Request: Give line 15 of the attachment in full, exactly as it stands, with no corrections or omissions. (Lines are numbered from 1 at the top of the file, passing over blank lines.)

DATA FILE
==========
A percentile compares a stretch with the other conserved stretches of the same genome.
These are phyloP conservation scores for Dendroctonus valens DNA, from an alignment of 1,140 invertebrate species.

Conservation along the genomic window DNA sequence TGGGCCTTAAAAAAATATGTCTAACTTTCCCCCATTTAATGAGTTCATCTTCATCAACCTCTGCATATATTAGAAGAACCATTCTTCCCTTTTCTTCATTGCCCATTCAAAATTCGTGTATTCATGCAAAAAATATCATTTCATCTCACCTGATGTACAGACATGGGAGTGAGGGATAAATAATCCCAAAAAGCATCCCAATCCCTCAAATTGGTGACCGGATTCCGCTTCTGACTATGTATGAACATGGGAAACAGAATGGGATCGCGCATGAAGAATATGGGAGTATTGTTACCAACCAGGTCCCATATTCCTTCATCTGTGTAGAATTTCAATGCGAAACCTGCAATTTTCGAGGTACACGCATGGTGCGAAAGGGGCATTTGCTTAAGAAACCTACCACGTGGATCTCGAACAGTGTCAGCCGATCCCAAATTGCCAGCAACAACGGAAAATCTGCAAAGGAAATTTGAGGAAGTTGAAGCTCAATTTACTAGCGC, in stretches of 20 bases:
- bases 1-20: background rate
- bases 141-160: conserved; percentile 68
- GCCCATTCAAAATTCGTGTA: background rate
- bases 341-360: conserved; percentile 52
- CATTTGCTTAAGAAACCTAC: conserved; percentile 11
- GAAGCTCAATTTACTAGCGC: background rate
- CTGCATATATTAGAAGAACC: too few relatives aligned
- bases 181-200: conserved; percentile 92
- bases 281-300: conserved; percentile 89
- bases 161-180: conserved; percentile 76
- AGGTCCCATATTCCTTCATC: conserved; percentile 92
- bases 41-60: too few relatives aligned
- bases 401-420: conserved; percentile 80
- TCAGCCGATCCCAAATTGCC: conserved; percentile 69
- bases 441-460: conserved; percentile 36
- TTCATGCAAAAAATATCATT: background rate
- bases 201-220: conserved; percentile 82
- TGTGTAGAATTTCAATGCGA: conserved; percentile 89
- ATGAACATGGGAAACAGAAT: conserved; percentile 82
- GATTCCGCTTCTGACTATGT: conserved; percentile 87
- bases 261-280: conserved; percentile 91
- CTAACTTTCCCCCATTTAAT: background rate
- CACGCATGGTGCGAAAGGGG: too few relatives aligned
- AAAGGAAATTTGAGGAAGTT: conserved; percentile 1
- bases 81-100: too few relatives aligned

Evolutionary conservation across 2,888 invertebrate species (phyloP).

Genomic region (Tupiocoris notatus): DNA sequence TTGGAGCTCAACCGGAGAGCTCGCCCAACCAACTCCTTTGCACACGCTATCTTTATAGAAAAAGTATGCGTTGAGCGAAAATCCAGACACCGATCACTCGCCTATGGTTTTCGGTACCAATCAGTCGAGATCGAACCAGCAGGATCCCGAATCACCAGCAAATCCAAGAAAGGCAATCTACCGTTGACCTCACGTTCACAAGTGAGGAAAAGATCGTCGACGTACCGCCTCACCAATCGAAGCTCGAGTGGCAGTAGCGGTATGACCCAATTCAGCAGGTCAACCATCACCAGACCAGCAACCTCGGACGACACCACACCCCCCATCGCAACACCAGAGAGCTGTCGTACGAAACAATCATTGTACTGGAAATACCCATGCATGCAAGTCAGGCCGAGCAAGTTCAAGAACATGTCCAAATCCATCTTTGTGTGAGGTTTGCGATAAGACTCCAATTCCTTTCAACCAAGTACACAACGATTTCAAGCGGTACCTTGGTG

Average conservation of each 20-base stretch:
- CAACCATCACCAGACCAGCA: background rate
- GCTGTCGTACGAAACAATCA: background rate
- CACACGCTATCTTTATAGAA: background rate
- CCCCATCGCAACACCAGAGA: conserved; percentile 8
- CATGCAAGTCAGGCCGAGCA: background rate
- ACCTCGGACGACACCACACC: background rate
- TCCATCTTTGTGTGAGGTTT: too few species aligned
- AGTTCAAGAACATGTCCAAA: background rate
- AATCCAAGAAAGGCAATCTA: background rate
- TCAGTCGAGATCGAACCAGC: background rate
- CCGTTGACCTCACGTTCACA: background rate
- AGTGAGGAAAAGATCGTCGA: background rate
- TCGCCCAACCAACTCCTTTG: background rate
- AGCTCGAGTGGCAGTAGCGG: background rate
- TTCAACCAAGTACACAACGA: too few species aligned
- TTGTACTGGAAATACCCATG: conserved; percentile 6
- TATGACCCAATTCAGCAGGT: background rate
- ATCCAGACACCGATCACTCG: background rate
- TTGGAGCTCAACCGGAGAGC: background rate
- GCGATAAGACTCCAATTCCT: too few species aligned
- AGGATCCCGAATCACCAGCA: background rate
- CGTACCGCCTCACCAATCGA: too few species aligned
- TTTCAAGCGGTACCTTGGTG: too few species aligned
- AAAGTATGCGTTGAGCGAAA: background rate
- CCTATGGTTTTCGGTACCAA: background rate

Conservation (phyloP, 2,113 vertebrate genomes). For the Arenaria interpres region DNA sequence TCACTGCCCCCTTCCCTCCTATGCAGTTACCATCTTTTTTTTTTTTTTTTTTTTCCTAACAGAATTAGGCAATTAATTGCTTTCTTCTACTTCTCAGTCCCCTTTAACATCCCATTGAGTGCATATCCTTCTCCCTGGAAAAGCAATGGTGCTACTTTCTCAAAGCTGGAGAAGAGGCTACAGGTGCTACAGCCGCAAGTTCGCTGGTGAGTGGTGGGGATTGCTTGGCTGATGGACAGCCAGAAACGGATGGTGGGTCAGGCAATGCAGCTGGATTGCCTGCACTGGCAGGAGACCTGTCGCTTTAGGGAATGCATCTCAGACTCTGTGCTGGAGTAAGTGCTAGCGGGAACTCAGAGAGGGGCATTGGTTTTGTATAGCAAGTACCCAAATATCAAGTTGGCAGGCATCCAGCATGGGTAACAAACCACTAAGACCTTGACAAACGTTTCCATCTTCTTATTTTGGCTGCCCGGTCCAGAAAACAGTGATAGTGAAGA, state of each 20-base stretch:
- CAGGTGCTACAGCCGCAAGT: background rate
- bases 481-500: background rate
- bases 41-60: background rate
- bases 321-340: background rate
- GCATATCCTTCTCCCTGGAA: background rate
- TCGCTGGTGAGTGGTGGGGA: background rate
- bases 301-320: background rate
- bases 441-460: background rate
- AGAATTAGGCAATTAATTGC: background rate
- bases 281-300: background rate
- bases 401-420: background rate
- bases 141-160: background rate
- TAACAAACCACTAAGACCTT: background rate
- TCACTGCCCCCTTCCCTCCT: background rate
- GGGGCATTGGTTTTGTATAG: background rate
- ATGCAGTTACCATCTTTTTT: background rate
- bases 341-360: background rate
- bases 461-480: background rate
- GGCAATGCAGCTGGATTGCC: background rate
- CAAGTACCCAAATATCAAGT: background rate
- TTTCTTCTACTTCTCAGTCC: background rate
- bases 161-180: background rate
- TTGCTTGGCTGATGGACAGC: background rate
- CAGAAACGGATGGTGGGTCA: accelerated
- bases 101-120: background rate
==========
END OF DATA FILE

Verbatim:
- bases 41-60: too few relatives aligned